Phil MeekinView Profile
Asset-Based Lending (ABL) was once considered a last resort; for companies that couldn’t source finance through conventional methods. However, times have changed, and its once low reputation has turned around.
What exactly is Asset-Based Lending?
ABL generates finance against a company’s existing assets, including stock, debtors, plant, machinery and property. The arrangement is usually in conjunction with debtor finance, factoring or invoice discounting. So, it is most suitable for businesses that supply goods and services on credit, business to business.
High street banks can be reluctant to lend, and when they do, they can charge much higher interest rates. Therefore, ABL has recently become a real alternative for providing finance. Costs vary enormously, but generally the stronger the business, the more negotiating power you will have.
Why is it so useful?
ABL is useful as it provides higher amounts of funding compared to other means of commercial finance. It’s also quicker to obtain than other alternatives. It’s also more flexible compared to other finance options, with fewer restrictions on what you can spend the money. As it’s tied in with the value of accounts, your finance can increase with sales without having to rewrite the underwriting process.
What kind of businesses are suited to ABL?
Although ABL is traditionally aimed at larger companies, due to their existing assets, invoices or inventory, it can be particularly useful for start-up businesses. As sales rise, the availability of finance increases with it. It is ideal for quickly-expanding, profitable businesses struggling to raise funds for new orders until they receive payment for items previously sold and invoiced. Sales-linked finance facilities, such as invoice discounting and factoring, have proved helpful to businesses, allowing them to grow far faster than with a more restrictive, traditional overdraft facility.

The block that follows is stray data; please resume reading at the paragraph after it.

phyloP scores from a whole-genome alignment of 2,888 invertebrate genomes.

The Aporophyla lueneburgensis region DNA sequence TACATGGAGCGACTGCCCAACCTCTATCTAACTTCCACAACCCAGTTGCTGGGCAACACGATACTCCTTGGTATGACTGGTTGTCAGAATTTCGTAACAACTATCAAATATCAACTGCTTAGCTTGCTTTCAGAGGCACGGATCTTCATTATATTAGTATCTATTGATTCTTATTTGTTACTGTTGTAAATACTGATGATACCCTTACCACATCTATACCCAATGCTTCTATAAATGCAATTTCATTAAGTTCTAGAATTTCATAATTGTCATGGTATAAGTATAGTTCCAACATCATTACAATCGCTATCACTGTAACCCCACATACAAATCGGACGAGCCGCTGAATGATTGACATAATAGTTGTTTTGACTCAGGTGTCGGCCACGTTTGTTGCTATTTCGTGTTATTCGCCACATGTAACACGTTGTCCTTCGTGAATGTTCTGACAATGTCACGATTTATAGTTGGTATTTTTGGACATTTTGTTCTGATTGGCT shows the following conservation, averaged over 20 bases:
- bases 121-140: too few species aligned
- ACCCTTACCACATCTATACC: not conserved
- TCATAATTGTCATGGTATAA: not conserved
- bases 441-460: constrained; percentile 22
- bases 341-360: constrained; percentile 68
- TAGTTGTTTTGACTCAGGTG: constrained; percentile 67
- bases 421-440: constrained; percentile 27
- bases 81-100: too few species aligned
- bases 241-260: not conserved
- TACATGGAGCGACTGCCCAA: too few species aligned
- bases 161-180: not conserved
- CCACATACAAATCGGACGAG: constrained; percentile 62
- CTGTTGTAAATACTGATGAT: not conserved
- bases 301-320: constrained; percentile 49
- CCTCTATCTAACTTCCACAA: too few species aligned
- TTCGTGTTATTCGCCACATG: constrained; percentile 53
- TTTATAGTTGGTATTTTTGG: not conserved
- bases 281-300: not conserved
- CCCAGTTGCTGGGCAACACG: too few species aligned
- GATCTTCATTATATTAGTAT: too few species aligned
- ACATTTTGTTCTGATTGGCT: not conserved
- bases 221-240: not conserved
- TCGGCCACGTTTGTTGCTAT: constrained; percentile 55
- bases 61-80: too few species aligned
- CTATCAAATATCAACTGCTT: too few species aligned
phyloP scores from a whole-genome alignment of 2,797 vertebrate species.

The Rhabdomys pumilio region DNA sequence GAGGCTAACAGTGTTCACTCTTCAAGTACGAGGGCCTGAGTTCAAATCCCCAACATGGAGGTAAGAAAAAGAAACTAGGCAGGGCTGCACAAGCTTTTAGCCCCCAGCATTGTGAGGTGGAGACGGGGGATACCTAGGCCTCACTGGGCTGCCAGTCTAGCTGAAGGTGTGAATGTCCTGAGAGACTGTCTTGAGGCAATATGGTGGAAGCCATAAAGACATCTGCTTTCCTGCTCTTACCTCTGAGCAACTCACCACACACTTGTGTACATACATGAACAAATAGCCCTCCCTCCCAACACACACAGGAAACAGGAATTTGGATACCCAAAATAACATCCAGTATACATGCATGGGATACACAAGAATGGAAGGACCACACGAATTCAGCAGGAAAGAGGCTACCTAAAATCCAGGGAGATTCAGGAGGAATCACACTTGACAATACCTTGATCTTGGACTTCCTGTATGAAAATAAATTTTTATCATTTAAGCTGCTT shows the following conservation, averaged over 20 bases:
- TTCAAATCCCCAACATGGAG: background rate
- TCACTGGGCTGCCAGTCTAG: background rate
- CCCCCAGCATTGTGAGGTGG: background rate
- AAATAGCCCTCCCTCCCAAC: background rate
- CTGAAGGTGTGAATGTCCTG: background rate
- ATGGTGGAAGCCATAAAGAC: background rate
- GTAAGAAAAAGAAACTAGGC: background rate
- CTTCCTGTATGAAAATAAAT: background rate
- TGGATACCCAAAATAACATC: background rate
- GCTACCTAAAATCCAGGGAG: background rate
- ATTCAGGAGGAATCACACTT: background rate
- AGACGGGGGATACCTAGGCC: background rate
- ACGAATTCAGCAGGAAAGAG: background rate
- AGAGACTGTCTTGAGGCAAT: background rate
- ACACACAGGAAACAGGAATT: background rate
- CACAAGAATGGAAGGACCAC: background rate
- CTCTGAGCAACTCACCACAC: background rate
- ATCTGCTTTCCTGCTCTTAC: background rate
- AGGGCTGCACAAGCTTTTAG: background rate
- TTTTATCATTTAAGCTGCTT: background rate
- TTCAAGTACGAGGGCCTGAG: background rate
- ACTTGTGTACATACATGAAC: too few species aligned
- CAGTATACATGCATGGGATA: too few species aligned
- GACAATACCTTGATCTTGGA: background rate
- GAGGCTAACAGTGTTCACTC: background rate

Does ABL have any disadvantages?
However, the reverse can also be true, and many established and stable businesses can see their ABL facilities diminish due to falling sales. Lenders generally like a spread of good quality debtors. So, businesses with just a single or a few customers may struggle to get a facility. There’s also the belief that ABL is more expensive than a traditional overdraft. While not always the case, it depends on the strength of the business and its negotiating power in securing a good deal. Debtors should be well-spread, so quality becomes less of an issue.
Asset Based Lending (ABL) is no longer the last-resort option it was once considered. It can be beneficial for businesses in the start-up stage, or those expanding quickly with a lot of assets to secure it. Businesses with a small customer-base may find the arrangement more expensive than an overdraft. The quality of the deal may also depend on the company’s own strength. That said, it is a very flexible option for raising funding, which could increase as your business prospers.